To learn more about Legislator Peter Savage visit his website.

To encourage Governor Cuomo to sign the bill, contact his office by phone at (518) 474-8390 or through the form on his website.

You can also sign petitions encouraging the Governor to sign the bill atwww.AllergyAdvocacyAssociation.org or www.Change.org

Allergy Asthma & Clinical Immunology study based in Canada database

Researcher with clipboardAllergy Asthma & Clinical Immunology study based in Canada database

By Andrew Smith | August 28, 2014

New research into fatal cases of anaphylaxis concludes that teens and asthmatics with known allergies face particularly high risks and should make doubly sure to carry epinephrine auto-injectors.

The study authors, who just published their findings in Allergy, Asthma & Clinical Immunology, searched the Ontario (Canada) Coroner’s database from the years 1986 to 2011 and uncovered 92 fatal cases of anaphylaxis. They then mined the records further to obtain both the suspected trigger for each case and relevant patient demographics such as age, gender and co-morbidities.

Food allergies were the most common trigger, the cause of 40 total deaths. After that came insect venom (30 cases) and drugs or other medical treatment (16 cases). The trigger for 6 of the cases was unknown.

Slightly more than half of the patients (47) had experienced previous allergic reactions to whatever triggered their fatal anaphylaxis. More than a quarter (26) had documented asthma. Only 12 of the patients were children (mean age was 46.5 years) but 10 of the children were teenagers.

The percentage of patients with known cases of asthma was far higher in this study of fatal anaphylaxis than in most studies of all anaphylaxis or in the general public, and the true number of asthmatics in the study sample may have been far greater than 26. Only 2 of the patients were known not to have asthma. No information was available about which of the remaining 64 patients did and did not have asthma.

“Additionally,” the study authors wrote, “we did not examine asthma-related deaths, so it is possible that some of these cases may have been misfiled under asthmatic deaths, which likely underestimated the number of asthmatics who died of anaphylaxis.”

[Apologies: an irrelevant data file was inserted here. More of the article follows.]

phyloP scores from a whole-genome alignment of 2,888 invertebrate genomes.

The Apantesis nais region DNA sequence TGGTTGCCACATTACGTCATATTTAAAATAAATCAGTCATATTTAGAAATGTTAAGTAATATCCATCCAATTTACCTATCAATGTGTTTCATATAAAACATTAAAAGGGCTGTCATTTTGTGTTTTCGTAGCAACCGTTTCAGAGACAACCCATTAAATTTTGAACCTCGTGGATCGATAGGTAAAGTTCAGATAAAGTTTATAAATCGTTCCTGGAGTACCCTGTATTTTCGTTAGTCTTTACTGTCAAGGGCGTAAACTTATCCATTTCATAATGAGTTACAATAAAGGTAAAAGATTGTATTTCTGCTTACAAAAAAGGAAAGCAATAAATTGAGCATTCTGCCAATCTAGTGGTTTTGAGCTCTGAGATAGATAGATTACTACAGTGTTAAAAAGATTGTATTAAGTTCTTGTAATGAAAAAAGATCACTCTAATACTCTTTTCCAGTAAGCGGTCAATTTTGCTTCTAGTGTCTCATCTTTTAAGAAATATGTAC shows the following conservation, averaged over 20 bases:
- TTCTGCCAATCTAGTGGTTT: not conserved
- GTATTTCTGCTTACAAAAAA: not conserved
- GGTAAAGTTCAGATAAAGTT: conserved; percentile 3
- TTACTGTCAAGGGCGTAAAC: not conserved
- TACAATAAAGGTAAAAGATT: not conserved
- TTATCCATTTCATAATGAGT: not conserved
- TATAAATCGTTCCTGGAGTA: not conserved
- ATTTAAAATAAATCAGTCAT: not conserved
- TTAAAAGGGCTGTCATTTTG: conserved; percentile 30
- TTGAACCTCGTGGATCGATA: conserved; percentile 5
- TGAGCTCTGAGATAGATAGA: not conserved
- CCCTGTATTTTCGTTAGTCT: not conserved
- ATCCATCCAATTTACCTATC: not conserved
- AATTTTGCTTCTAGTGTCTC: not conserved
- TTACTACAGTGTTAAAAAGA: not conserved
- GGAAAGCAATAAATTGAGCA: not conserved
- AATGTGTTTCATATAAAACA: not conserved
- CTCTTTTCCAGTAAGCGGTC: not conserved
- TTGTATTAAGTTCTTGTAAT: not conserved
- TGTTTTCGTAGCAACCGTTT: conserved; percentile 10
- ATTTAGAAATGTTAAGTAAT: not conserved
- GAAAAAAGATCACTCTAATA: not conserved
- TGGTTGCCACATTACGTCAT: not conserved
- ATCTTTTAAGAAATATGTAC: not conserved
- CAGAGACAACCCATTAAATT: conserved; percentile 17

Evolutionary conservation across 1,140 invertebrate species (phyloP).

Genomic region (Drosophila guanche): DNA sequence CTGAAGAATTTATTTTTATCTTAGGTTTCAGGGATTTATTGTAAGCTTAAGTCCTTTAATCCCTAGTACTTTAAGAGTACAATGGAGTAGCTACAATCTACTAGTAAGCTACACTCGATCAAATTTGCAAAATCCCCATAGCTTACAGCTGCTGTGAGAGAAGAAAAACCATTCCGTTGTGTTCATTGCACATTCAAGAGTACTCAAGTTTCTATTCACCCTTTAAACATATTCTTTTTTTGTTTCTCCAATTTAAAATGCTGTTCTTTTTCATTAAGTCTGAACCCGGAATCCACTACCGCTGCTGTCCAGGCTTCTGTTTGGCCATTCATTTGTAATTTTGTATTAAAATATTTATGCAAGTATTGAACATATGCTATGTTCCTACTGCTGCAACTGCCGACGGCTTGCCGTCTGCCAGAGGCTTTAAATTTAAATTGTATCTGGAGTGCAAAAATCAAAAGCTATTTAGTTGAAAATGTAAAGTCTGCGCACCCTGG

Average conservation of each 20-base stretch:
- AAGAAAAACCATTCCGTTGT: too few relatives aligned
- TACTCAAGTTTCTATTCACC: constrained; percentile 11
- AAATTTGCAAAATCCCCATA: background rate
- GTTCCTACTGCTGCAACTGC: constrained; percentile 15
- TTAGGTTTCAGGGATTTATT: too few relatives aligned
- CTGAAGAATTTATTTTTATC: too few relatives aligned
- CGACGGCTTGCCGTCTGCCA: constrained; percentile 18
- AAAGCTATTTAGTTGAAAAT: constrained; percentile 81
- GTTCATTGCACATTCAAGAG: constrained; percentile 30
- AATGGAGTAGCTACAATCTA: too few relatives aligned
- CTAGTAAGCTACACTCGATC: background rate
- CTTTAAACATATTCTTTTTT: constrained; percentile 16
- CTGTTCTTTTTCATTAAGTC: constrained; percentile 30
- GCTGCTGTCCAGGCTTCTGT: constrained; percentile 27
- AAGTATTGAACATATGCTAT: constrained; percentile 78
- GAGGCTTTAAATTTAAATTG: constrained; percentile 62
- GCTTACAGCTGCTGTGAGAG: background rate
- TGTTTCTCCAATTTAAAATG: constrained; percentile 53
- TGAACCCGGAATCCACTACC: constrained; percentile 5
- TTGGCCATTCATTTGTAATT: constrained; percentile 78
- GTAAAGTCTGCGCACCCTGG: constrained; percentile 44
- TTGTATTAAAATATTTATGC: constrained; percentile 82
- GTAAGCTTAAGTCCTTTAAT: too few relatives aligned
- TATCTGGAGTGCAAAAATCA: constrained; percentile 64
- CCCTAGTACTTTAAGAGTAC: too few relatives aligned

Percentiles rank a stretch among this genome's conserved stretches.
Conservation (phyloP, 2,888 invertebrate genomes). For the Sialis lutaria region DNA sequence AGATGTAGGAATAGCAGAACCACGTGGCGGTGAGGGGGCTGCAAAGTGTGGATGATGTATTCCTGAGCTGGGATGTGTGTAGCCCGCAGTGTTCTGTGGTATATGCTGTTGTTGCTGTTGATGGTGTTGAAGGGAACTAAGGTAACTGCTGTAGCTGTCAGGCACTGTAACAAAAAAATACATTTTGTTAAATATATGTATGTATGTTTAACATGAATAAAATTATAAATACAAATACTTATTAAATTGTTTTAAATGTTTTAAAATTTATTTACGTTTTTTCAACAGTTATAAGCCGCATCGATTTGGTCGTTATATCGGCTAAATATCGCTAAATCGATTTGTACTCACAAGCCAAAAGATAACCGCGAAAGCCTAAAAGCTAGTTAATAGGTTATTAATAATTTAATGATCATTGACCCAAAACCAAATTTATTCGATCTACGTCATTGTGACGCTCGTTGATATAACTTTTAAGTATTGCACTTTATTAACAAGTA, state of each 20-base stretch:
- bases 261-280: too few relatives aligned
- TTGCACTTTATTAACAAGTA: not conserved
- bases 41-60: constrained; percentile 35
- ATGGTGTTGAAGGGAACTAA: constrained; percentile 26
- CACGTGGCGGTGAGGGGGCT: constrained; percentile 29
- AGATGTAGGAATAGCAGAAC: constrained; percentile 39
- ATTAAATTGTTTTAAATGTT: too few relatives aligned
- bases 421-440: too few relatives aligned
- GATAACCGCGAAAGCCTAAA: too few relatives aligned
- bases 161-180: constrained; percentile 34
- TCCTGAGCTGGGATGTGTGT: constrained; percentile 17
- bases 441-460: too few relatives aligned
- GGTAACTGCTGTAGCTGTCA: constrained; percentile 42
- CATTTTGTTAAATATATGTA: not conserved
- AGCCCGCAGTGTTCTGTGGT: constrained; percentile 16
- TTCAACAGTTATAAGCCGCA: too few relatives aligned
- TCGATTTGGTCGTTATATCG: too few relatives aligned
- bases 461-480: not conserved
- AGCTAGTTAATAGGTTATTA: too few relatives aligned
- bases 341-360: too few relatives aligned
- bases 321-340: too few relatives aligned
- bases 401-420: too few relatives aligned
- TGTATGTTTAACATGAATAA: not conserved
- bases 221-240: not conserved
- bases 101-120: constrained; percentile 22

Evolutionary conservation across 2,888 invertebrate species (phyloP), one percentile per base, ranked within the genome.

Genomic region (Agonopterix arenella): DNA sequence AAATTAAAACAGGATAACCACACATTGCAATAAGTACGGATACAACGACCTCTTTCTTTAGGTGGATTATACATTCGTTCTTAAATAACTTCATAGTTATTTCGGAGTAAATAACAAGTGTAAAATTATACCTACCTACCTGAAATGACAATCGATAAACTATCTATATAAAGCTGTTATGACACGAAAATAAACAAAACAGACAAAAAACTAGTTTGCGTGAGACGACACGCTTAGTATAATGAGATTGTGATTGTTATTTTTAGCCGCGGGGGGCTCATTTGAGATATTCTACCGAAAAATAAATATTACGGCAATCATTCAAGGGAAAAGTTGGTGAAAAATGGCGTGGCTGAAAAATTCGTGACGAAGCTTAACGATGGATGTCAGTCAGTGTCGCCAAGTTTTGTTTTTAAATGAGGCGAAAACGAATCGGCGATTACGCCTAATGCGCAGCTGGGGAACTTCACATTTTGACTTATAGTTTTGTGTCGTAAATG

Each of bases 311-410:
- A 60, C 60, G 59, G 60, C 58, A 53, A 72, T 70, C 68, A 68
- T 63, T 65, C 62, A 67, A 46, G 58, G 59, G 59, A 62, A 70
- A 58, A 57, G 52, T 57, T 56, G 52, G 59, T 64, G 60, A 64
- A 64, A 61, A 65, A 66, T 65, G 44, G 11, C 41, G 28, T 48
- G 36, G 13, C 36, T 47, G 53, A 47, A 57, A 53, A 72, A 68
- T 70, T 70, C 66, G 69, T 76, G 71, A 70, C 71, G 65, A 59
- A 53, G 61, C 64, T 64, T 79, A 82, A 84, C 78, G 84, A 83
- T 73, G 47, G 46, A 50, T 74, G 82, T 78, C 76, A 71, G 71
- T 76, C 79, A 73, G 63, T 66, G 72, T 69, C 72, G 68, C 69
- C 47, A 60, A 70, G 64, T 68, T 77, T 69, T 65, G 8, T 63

All these factors, taken together, may indicate that asthma exacerbates the consequences of anaphylaxis even more than prior research has suggested and may justify allergy systematic allergy testing for all asthmatics.

It certainly demonstrates, the authors wrote, why doctors should follow guidelines for prescribing auto-injectors to asthmatics with potentially dangerous allergies and why such patients should carry them at all times.

The authors also concluded that teens faced a particularly high risk that anaphylaxis would prove fatal and that they (and their parents) should do more to uncover dangerous allergies and (again) carry auto-injectors.

Indeed, that advice holds true for all patients with known allergies. Of the 47 such patients in the study, fewer than half had been prescribed an auto-injector and fewer than half of them (10) were carrying it with them when the attack began.

“We also found that reactions occur more frequently outside of the home, particularly in public places that serve food,” the study authors wrote. “This trend highlights an educational gap in the food industry.  The provision of epinephrine auto-injectors in public places such as food courts may be one way to address this, similar to how cardiac defibrillators have been implemented in public places to avoid cardiac deaths.”

For all the problems their study noted, the authors also identified one area important area where improvements are already taking place: the rate of food-related deaths fell consistently over time, despite sharp increases in the number of people with severe food allergies.

Possible explanations included everything from increased awareness to better food labeling to laws that mandate auto-injectors in schools.